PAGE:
Offline CypherSoul

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Re: English... Not very important?
« Reply #11 on: May 23, 2018, 08:06:50 AM »
Just started teaching in Korea...! -_-
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Online Kayos

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Re: English... Not very important?
« Reply #12 on: May 23, 2018, 01:23:08 PM »
Spoiler alert: 99% of Koreans learning English only do so to pass tests, do well on the English section of the college entrance exam, and do well on job interviews in Korea. The other 1% of Koreans actually care about the outside world or want to travel without having to rely on giant ramen-slurping tour groups.

Also I've found that after exams (the finals are around November in all levels of school, even elementary), everyone at a public school will just give up on everything. Korean teachers, the janitors, students, everyone. They wrap up their textbooks and then spend most of November and all of December and February watching movies, playing games, etc. As a result it's hard for a NET to do anything because the kids are so used to BS-ing around and the Korean teachers are no help because they're having important coffee meetings, watching TV, or sleeping.

Never had this problem in elementary-level hagwons, kids were willing to do the same level of work year-round.

I noticed from my first year that, after exams, I was the only teacher expected to continue teaching regular "educational" lessons. Even my coteachers, in their own classes, would show movies and youtube videos. It pissed me off a lot, because if I even suggested a review game class, I would get scolded for not teaching appropriate lessons. Anyone else feel like this?

In my first year, I was expected to do a game every lesson. And movies after exam times.
In my second, and current year, I have to do regular lessons up until exam time, then the week or 2 before exams, I will usually lose classes, and my co-T will take them, to review for the exams. After exams, I'm expected to watch movies with the students. Granted, the mid-term May exams are an exception, and I'm to continue as normal after those ones. My co-T does regular lessons then still though.

Offline didinicks

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Re: English... Not very important?
« Reply #13 on: June 09, 2018, 06:29:44 AM »
I noticed that students do change their attitudes towards classes over a semester, too. S. Korea's educational system invests heavily in English education, but I'd say not all students agree with that or acknowledge the importance of it. Very few take their studies seriously, just like everywhere else around the world with different school subjects. I'm sure they kinda feel towards the same with other studies, too.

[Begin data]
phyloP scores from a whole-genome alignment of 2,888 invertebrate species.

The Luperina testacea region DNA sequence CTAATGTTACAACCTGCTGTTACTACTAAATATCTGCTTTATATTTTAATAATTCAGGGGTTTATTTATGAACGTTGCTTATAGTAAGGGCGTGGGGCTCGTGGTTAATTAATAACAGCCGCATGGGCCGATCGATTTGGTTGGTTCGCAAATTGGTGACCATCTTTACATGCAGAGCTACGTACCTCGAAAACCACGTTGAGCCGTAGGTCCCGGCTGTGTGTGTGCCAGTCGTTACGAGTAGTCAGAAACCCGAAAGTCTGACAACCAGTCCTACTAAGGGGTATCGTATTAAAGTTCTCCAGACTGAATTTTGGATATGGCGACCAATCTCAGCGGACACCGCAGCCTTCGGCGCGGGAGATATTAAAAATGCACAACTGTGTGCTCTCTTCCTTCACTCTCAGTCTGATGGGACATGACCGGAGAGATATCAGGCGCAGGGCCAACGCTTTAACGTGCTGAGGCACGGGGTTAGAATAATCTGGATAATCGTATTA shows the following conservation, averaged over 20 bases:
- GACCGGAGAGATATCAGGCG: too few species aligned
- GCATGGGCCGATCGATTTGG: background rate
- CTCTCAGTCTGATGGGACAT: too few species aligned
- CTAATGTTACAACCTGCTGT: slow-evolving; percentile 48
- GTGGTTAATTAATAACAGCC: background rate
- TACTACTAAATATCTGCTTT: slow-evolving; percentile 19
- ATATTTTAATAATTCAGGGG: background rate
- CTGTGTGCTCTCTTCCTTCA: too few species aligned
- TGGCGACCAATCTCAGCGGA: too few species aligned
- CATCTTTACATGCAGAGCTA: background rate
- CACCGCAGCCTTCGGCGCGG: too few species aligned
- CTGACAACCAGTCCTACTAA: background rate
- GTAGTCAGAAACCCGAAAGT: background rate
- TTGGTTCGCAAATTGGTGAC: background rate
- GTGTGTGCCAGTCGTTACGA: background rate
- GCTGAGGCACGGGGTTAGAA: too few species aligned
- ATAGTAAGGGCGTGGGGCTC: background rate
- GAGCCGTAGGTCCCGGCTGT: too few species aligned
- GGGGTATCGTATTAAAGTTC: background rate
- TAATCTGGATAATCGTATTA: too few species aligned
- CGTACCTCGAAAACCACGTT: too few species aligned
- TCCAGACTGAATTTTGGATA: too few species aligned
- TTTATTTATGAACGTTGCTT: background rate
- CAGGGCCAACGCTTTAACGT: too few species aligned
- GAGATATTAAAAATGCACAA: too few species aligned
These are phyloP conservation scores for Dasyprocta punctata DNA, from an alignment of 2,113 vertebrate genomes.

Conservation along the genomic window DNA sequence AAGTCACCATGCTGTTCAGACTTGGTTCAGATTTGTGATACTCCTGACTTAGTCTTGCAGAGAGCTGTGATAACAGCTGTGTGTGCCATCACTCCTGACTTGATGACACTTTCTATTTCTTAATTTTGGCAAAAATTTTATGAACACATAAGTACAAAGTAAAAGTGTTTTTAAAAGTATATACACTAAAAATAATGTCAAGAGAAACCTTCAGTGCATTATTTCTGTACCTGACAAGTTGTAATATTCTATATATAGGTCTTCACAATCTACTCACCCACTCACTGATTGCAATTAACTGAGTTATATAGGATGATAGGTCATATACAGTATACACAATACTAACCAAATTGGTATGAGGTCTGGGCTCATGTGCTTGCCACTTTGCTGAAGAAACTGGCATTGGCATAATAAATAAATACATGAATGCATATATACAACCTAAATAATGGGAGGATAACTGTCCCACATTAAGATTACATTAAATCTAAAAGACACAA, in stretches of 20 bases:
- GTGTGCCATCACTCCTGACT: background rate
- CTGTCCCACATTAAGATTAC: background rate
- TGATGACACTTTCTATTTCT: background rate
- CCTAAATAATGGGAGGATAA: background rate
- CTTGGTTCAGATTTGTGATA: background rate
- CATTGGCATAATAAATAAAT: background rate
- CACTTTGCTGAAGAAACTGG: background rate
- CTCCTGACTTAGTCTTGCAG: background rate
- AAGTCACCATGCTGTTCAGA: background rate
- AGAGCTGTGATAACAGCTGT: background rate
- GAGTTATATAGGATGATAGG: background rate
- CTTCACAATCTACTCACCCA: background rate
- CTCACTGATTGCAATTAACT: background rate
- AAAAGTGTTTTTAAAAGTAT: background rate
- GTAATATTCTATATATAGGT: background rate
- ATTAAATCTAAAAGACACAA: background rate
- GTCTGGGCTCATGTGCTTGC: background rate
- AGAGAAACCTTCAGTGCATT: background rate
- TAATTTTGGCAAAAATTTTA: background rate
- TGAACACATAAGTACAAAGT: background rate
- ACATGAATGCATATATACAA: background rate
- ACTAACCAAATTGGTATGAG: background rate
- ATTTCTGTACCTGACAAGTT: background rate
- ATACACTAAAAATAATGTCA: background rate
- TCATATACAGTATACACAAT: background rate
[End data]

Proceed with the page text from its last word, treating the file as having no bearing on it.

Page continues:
Online JVPrice

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Re: English... Not very important?
« Reply #14 on: June 11, 2018, 08:34:52 AM »
Korea's only interested in making its students appear smarter by having English classes to begin with. When you really look at it, it's not practical how they're taught, especially if you wanted to apply the lessons to the real world. Even the pronunciation for English letters they're taught isn't accurate.

As for how the semester goes, I find my classes as well dipping after exams are over. My CT told me last semester after exams the students wouldn't feel like doing anything, and just told me to watch a movie instead of whatever lesson I had planned. Sure wish my teachers back in high school would've caved like that
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Online sh9wntm

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Re: English... Not very important?
« Reply #15 on: June 11, 2018, 09:43:55 AM »
Korea's only interested in making its students appear smarter by having English classes to begin with. When you really look at it, it's not practical how they're taught, especially if you wanted to apply the lessons to the real world. Even the pronunciation for English letters they're taught isn't accurate.

As for how the semester goes, I find my classes as well dipping after exams are over. My CT told me last semester after exams the students wouldn't feel like doing anything, and just told me to watch a movie instead of whatever lesson I had planned. Sure wish my teachers back in high school would've caved like that

Yah I remember doing spanish in middle school/ high school. It wasn't as important as other subjects, but it was still treated with respect. If you decided that you didn't want to try in spanish, it would count against your GPA. Even colleges require foreign language credits. If Koreans couldn't pass to the next level without a passing grade in English, I think that would accelerate fluency rates more than anything.

Otherwise, maybe they should go all in on elementary, because my middle school classes feel like such a waste of time.

Offline tadpole511

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Re: English... Not very important?
« Reply #16 on: June 11, 2018, 10:42:45 AM »
Korea's only interested in making its students appear smarter by having English classes to begin with. When you really look at it, it's not practical how they're taught, especially if you wanted to apply the lessons to the real world. Even the pronunciation for English letters they're taught isn't accurate.

As for how the semester goes, I find my classes as well dipping after exams are over. My CT told me last semester after exams the students wouldn't feel like doing anything, and just told me to watch a movie instead of whatever lesson I had planned. Sure wish my teachers back in high school would've caved like that

Yah I remember doing spanish in middle school/ high school. It wasn't as important as other subjects, but it was still treated with respect. If you decided that you didn't want to try in spanish, it would count against your GPA. Even colleges require foreign language credits. If Koreans couldn't pass to the next level without a passing grade in English, I think that would accelerate fluency rates more than anything.

Otherwise, maybe they should go all in on elementary, because my middle school classes feel like such a waste of time.